Two Toyotas 17 Years Apart Crash Head-on to Reveal Safety Advancements

17 years apart Toyota crash test 7 photos
Photo: YouTube screenshot
17 years apart Toyota crash test17 years apart Toyota crash test17 years apart Toyota crash test17 years apart Toyota crash test17 years apart Toyota crash test17 years apart Toyota crash test
It's no secret modern cars are safer than their older counterparts - that's the purpose of progress, really, to make things better under all aspects. The question is, just how much safer are they?
To put things into perspective, apparently, you are twice more likely to die in a car crash if you find yourself in a car built before the year 2000. Well, at least that's what AA New Zealand thinks, and they also have a video to support that affirmation.

Sure, you can read all this and think "OK, I'm not too eager to die in a car accident myself, so who's going to give me the money to buy a new car, hey?" and, like many other people in your position, you would be right. With this in mind, the closing of the AA New Zealand's short video description sounds a bit cynical: "Safety isn't a luxury."

Well, guess what: unfortunately, for some, that's exactly what it is. Of course, there are those who buy a new car and completely ignore all the safety-related extras, opting instead for larger wheels and leather interior, but we each have our own priorities.

Back to the experiment at hand, with help from the ANCAP (Australian New Car Assessment Program, or the Aussie version of the EuroNCAP), AA New Zealand staged a confrontation between a 1998 Toyota Corolla and a 2015 Toyota Auris. Both models are hatchbacks that sit in the same market segment, so despite the different name, they make for suitable comparison subjects.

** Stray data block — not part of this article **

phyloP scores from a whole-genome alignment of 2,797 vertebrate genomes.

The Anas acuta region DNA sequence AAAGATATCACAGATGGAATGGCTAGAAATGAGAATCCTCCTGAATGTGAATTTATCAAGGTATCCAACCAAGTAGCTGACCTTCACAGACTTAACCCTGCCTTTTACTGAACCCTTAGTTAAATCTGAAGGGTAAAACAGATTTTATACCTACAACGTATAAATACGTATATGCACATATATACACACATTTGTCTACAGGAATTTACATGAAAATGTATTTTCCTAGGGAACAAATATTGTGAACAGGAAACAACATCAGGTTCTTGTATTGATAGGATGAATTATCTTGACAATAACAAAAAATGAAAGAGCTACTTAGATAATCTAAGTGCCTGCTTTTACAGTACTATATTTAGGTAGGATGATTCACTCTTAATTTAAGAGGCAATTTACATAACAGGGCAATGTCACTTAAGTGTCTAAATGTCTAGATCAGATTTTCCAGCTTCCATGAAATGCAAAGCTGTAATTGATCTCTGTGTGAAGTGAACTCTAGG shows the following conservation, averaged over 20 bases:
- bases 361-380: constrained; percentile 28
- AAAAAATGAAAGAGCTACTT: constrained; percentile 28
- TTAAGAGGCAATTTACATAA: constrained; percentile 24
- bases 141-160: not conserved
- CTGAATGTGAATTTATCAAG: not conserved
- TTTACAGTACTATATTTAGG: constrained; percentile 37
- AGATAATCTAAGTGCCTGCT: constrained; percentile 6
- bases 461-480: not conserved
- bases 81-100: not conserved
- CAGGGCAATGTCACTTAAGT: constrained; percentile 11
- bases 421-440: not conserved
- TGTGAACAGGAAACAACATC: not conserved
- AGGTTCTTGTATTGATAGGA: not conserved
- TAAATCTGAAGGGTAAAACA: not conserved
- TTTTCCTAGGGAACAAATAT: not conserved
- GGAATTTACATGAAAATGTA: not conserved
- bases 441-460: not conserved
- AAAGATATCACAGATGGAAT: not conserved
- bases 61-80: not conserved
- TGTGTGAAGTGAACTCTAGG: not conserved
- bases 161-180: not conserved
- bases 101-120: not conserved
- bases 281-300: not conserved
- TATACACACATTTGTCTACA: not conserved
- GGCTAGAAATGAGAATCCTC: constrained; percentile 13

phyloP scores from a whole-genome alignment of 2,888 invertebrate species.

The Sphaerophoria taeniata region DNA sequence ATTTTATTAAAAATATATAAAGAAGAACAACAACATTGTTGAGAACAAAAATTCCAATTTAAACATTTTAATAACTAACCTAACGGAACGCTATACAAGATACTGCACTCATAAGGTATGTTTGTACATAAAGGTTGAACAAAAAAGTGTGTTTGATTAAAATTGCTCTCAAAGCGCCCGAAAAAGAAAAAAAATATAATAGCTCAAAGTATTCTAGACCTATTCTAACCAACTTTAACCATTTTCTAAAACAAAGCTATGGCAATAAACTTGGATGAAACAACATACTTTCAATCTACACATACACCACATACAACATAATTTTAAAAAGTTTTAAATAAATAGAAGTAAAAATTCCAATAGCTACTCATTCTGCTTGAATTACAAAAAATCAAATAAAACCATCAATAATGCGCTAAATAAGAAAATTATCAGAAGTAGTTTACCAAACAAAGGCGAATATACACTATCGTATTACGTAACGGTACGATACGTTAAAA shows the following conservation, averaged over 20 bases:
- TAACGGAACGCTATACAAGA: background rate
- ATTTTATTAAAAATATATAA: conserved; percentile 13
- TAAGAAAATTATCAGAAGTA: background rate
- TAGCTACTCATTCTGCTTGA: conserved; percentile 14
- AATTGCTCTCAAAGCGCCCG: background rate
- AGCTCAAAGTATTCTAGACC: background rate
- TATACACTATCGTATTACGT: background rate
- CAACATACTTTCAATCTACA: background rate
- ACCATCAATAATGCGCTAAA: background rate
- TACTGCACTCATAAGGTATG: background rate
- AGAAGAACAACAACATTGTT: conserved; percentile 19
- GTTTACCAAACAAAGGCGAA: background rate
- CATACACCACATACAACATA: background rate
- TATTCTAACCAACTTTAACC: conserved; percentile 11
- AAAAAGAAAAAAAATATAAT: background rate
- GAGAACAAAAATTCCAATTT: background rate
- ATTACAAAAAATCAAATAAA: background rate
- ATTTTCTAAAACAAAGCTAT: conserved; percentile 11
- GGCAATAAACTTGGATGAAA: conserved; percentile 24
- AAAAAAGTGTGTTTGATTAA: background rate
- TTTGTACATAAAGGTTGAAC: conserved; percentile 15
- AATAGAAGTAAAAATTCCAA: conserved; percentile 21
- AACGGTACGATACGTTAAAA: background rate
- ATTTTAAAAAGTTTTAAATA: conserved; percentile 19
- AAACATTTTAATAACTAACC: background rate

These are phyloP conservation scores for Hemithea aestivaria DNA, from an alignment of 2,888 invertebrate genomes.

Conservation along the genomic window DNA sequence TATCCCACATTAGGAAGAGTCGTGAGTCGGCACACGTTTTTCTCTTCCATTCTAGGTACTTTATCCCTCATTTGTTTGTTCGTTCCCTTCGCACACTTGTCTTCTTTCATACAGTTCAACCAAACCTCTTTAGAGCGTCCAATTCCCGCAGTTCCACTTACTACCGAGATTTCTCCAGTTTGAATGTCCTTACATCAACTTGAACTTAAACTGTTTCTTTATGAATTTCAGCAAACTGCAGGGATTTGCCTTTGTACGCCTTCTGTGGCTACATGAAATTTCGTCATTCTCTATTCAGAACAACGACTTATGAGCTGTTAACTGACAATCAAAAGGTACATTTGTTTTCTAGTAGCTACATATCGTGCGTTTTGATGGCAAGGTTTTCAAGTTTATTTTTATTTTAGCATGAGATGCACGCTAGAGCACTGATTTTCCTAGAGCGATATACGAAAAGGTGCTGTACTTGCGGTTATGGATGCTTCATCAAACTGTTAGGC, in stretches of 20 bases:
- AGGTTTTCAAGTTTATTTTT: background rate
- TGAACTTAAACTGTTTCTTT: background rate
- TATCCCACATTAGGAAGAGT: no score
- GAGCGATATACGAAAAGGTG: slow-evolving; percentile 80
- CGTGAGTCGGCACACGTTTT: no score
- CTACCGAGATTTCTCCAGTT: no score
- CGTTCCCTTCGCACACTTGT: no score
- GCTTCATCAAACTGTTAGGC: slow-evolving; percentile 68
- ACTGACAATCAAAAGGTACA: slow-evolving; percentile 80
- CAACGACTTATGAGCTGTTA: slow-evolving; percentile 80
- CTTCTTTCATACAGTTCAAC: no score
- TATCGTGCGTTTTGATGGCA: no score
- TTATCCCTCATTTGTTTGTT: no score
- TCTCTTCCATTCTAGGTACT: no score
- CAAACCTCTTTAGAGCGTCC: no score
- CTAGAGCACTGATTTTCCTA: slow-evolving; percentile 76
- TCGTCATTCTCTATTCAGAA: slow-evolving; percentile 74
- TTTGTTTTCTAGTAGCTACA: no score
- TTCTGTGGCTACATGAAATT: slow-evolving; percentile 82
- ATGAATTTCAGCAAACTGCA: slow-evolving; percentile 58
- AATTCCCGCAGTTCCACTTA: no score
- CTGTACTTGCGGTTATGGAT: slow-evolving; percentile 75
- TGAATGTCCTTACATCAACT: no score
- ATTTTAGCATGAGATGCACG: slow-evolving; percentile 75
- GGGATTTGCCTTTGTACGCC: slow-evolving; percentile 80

Right off the bat, we can see how much vehicles have grown over the course of just 17 years. It's well known that the current Volkswagen Polo is larger than the first Golf, even though it sits one tier lower, but all the technology and all those crumpling zones have to nestle somewhere.

And this clip shows just how important these advancements are. In fact, the results are nothing short of horrifying for those sitting in the 1998 Corolla. The cars had been lined up for a 50 percent overlap frontal collision on the driver's side with each test vehicle doing 64 km/h (40 mph).

The video does end with a great piece of advice from Stella Stocks, the AA Motoring Services General Manager who also serves as the clip's narrator and presenter: "Always buy the safest car that you can afford." It might seem obvious, but when the time comes, not everybody acts this way.

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About the author: Vlad Mitrache
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"Boy meets car, boy loves car, boy gets journalism degree and starts job writing and editing at a car magazine" - 5/5. (Vlad Mitrache if he was a movie)
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